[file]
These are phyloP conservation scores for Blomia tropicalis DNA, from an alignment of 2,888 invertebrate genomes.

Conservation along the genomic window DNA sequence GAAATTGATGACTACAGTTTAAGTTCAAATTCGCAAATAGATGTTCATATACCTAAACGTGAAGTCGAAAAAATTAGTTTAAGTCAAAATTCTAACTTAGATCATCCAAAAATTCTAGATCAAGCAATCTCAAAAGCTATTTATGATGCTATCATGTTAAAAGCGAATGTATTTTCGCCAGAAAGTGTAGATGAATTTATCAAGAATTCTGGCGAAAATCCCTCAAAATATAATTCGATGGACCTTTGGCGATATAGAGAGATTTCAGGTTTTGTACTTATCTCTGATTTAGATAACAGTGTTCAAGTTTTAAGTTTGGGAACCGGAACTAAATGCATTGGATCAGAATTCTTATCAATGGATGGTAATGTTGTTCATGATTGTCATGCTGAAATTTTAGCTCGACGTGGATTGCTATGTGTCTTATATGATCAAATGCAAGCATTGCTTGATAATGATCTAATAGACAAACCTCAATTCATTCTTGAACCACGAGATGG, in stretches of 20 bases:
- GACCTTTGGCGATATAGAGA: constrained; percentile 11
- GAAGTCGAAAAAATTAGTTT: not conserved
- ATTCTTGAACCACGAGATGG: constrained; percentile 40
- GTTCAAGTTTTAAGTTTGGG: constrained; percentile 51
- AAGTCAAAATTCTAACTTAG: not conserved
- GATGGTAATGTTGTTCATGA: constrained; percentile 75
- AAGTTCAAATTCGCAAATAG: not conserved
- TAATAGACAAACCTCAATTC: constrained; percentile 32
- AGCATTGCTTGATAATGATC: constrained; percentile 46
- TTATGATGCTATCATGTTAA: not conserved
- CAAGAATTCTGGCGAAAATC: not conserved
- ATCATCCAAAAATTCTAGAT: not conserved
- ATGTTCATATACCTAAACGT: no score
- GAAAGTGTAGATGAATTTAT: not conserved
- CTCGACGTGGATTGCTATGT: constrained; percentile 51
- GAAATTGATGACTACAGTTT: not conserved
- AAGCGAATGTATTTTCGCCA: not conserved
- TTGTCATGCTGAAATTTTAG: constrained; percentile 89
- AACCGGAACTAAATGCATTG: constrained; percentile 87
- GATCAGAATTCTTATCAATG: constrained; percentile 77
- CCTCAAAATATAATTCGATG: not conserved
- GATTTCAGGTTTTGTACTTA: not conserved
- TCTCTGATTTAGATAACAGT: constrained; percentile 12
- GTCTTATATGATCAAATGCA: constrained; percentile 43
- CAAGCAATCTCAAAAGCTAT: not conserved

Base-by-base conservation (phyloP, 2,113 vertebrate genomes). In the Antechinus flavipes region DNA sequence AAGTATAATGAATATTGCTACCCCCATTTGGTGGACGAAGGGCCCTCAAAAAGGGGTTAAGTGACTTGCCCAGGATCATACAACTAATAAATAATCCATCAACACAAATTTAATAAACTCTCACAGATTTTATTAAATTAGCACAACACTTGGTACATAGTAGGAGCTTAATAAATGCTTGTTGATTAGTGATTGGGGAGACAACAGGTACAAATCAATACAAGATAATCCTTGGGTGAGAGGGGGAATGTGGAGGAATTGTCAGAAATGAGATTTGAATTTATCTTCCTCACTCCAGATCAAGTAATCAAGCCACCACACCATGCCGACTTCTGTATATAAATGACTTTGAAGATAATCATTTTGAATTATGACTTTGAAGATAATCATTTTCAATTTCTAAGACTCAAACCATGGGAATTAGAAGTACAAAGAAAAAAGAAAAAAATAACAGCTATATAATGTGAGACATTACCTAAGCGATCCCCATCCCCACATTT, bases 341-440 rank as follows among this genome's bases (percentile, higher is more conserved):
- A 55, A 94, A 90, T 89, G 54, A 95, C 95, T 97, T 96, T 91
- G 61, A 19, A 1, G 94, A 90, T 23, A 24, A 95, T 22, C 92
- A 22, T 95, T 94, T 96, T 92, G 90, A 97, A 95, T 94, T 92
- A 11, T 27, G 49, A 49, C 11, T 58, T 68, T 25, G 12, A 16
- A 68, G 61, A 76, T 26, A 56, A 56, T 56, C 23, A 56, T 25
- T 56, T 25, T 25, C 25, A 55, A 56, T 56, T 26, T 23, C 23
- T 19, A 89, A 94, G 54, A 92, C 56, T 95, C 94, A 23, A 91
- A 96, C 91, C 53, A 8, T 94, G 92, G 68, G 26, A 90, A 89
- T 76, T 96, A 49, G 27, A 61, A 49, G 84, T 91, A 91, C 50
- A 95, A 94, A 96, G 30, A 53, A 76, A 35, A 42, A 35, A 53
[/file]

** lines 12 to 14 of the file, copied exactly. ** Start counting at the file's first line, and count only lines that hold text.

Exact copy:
- TTATGATGCTATCATGTTAA: not conserved
- CAAGAATTCTGGCGAAAATC: not conserved
- ATCATCCAAAAATTCTAGAT: not conserved